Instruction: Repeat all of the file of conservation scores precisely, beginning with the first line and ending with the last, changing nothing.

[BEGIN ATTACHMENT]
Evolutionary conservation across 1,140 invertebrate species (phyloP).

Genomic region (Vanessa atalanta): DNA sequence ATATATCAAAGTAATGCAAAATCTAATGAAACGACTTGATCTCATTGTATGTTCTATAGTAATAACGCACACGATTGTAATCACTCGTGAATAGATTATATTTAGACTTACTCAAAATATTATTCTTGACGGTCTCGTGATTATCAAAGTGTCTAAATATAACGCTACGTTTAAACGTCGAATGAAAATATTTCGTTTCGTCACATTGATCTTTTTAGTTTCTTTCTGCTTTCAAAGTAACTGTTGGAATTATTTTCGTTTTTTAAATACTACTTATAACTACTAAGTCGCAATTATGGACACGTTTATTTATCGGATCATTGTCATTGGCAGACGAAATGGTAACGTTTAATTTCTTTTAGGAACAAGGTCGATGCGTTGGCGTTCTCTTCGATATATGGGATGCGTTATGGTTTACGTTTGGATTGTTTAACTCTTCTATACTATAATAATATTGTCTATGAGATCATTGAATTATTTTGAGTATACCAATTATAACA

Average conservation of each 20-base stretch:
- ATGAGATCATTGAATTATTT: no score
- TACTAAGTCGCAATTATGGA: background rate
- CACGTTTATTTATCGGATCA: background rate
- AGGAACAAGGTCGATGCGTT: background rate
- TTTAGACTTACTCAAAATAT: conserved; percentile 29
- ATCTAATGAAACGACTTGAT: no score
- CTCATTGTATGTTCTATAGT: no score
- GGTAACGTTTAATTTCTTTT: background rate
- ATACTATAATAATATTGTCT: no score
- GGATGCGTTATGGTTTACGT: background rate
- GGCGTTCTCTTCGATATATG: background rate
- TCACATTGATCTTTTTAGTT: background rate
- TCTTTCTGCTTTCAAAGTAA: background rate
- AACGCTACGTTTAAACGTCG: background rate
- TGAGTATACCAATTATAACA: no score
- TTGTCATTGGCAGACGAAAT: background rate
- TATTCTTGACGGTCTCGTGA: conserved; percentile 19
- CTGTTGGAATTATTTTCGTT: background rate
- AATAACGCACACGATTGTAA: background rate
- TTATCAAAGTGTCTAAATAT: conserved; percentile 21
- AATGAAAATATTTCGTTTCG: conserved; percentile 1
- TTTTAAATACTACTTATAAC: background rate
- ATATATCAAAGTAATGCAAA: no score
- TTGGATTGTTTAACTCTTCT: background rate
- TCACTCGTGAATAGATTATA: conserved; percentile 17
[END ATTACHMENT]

Evolutionary conservation across 1,140 invertebrate species (phyloP).

Genomic region (Vanessa atalanta): DNA sequence ATATATCAAAGTAATGCAAAATCTAATGAAACGACTTGATCTCATTGTATGTTCTATAGTAATAACGCACACGATTGTAATCACTCGTGAATAGATTATATTTAGACTTACTCAAAATATTATTCTTGACGGTCTCGTGATTATCAAAGTGTCTAAATATAACGCTACGTTTAAACGTCGAATGAAAATATTTCGTTTCGTCACATTGATCTTTTTAGTTTCTTTCTGCTTTCAAAGTAACTGTTGGAATTATTTTCGTTTTTTAAATACTACTTATAACTACTAAGTCGCAATTATGGACACGTTTATTTATCGGATCATTGTCATTGGCAGACGAAATGGTAACGTTTAATTTCTTTTAGGAACAAGGTCGATGCGTTGGCGTTCTCTTCGATATATGGGATGCGTTATGGTTTACGTTTGGATTGTTTAACTCTTCTATACTATAATAATATTGTCTATGAGATCATTGAATTATTTTGAGTATACCAATTATAACA

Average conservation of each 20-base stretch:
- ATGAGATCATTGAATTATTT: no score
- TACTAAGTCGCAATTATGGA: background rate
- CACGTTTATTTATCGGATCA: background rate
- AGGAACAAGGTCGATGCGTT: background rate
- TTTAGACTTACTCAAAATAT: conserved; percentile 29
- ATCTAATGAAACGACTTGAT: no score
- CTCATTGTATGTTCTATAGT: no score
- GGTAACGTTTAATTTCTTTT: background rate
- ATACTATAATAATATTGTCT: no score
- GGATGCGTTATGGTTTACGT: background rate
- GGCGTTCTCTTCGATATATG: background rate
- TCACATTGATCTTTTTAGTT: background rate
- TCTTTCTGCTTTCAAAGTAA: background rate
- AACGCTACGTTTAAACGTCG: background rate
- TGAGTATACCAATTATAACA: no score
- TTGTCATTGGCAGACGAAAT: background rate
- TATTCTTGACGGTCTCGTGA: conserved; percentile 19
- CTGTTGGAATTATTTTCGTT: background rate
- AATAACGCACACGATTGTAA: background rate
- TTATCAAAGTGTCTAAATAT: conserved; percentile 21
- AATGAAAATATTTCGTTTCG: conserved; percentile 1
- TTTTAAATACTACTTATAAC: background rate
- ATATATCAAAGTAATGCAAA: no score
- TTGGATTGTTTAACTCTTCT: background rate
- TCACTCGTGAATAGATTATA: conserved; percentile 17